Human Rights

Baltimore: Thousands of Suspects Arrive Too Injured to Go to Jail, Records Show

Nearly 2,600 detainees were turned away by city’s detention center in the past three years, suggesting police officers either ignored or did not notice the injuries.

Freddie Gray after his fatal injury.
Photo Credit: via YouTube

Correctional officers at the Baltimore City Detention Center refused to admit nearly 2,600 detainees who were in police custody between June 2012 and April 2015 because their injuries were too severe, the Associated Press reports.

The records, obtained by the Baltimore Sun through a Maryland Public Information Act request, did not detail how the detainees were injured. It did state that the arresting officers either ignored the injuries or didn’t notice them. All detainees are constitutionally guaranteed medical treatment.

The records show that 123 detainees had visible head injuries. Some had broken bones, facial trauma and high blood pressure. The Sun also reported that most of the police vans lacked safety belts.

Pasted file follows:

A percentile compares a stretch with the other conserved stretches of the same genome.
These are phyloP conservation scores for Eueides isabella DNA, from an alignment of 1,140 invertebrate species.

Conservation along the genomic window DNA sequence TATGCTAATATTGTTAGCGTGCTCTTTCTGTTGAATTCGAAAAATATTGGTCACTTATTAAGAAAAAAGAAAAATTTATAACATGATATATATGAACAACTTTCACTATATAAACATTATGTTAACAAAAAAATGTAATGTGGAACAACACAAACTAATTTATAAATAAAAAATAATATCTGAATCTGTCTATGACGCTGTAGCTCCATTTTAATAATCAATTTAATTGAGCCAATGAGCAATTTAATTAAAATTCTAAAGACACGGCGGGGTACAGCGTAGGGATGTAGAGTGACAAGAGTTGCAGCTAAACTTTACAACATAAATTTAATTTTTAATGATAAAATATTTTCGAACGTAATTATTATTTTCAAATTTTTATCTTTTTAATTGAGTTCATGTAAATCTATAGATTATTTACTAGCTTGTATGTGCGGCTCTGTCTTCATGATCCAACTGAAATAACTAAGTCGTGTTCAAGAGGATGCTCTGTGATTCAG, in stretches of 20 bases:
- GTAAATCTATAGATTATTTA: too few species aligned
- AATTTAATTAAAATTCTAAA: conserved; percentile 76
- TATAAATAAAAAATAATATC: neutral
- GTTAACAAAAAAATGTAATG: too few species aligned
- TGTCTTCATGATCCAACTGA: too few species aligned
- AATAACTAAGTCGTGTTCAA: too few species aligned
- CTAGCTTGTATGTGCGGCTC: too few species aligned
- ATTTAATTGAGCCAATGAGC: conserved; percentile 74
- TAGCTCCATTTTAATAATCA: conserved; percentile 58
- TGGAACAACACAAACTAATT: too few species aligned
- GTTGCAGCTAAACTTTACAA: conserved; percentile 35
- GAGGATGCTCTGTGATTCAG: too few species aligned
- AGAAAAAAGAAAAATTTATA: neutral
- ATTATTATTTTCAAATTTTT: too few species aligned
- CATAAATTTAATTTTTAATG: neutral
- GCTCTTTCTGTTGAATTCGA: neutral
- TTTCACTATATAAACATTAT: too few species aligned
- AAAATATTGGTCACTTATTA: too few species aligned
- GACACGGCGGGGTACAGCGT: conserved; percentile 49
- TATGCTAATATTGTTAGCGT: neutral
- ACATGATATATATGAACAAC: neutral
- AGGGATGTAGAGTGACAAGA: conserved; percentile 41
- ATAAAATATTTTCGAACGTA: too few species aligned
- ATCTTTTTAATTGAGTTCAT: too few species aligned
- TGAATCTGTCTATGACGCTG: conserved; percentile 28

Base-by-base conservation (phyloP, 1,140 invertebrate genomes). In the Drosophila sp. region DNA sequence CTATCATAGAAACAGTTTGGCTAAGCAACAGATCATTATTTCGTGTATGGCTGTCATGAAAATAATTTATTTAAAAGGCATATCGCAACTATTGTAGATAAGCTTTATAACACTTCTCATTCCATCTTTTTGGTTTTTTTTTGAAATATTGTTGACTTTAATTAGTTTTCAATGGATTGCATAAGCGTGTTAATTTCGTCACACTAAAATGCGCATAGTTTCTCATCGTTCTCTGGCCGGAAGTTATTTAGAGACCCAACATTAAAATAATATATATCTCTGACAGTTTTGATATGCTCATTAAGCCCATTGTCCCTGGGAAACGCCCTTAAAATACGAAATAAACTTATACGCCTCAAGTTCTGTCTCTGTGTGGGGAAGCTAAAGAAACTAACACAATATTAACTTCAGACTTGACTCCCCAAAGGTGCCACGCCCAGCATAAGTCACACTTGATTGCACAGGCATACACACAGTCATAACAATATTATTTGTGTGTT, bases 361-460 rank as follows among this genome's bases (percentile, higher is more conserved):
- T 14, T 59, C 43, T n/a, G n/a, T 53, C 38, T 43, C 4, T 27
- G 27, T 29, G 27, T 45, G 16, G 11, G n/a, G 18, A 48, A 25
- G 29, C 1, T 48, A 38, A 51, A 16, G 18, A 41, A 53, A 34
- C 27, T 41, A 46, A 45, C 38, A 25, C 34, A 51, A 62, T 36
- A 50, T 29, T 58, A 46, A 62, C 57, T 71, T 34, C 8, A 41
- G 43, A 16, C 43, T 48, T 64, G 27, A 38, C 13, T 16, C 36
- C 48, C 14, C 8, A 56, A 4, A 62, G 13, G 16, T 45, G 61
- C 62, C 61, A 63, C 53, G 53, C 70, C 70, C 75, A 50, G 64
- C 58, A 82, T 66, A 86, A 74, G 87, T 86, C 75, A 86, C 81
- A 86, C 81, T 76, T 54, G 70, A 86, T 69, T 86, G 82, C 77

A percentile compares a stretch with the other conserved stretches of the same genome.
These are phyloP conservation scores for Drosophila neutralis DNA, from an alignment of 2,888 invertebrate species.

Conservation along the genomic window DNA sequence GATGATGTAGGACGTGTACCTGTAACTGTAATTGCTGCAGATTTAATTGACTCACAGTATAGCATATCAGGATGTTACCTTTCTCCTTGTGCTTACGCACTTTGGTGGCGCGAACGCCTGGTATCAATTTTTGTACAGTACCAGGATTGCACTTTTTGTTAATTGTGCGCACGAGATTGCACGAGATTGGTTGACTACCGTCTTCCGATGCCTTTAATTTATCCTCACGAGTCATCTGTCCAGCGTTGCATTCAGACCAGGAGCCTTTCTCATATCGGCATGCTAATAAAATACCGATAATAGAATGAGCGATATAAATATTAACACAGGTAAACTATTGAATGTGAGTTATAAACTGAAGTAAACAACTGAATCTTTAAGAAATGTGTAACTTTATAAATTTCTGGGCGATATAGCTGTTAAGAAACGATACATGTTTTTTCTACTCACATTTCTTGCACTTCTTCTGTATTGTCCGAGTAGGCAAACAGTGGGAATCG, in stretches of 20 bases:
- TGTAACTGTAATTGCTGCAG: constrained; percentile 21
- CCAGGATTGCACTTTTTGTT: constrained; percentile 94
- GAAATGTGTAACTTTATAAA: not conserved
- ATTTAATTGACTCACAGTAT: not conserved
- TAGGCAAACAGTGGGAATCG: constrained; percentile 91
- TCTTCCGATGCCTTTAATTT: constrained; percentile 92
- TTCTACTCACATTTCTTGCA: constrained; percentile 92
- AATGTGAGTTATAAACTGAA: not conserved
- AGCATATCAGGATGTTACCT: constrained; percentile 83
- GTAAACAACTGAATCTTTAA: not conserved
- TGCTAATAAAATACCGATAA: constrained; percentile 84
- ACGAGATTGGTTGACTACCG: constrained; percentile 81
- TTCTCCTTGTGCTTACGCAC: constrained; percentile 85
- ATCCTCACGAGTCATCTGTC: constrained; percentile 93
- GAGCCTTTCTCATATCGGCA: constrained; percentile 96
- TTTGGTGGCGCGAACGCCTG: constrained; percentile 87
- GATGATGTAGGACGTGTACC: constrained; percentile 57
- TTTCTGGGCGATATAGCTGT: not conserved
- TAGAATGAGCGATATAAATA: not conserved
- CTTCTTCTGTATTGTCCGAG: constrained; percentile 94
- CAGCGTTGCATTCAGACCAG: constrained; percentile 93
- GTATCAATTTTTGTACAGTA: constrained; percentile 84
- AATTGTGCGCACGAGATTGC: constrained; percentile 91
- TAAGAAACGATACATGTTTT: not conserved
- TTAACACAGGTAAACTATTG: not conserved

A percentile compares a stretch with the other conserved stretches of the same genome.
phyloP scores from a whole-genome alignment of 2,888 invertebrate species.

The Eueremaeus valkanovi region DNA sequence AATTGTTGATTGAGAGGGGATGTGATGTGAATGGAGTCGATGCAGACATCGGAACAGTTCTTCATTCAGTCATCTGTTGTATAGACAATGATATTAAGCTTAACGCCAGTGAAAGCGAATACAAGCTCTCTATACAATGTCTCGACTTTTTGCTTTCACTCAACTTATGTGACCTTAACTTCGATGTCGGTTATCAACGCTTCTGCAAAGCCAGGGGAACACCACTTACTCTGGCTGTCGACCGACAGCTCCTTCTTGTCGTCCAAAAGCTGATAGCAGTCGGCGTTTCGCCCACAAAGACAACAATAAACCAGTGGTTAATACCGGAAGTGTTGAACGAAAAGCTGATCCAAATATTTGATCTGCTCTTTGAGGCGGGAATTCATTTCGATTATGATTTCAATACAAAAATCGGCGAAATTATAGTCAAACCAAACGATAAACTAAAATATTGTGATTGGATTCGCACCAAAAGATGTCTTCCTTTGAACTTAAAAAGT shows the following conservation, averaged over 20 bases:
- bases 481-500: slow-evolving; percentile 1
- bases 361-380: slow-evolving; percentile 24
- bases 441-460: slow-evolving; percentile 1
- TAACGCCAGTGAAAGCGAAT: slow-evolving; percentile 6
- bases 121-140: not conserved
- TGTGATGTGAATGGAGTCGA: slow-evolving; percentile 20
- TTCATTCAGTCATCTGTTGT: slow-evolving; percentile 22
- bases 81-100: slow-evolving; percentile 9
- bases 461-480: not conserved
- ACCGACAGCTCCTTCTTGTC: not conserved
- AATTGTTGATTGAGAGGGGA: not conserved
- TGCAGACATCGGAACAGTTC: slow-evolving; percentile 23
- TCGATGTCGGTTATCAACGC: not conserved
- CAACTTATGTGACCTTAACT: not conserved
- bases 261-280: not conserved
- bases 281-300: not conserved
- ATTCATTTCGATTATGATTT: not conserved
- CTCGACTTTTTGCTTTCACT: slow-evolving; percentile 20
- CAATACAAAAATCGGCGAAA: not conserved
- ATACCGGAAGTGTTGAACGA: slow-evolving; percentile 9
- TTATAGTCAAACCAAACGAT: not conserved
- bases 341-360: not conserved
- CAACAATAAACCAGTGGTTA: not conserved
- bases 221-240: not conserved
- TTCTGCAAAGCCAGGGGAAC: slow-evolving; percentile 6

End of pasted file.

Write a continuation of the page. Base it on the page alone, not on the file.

The Baltimore Police Department is under intense scrutiny after 25-year-old Freddie Gray was arrested in April and suffered fatal injuries while in custody. Gray’s death set off protests in the mid-Atlantic city that drew thousands of people to the streets. The six officers involved in his arrest were criminally charged May 1.

The city of Baltimore has paid out more than $5.7 million in settlement money over the past four years to victims alleging police brutality.  

The U.S. Justice Department announced Friday that it was opening an investigation into the BPD. The DOJ’s findings may lead to an outside federal police monitor overseeing any recommended changes it suggests.

 

 

 

Terrell Jermaine Starr is a senior editor at AlterNet. Follow him on Twitter @Russian_Starr.

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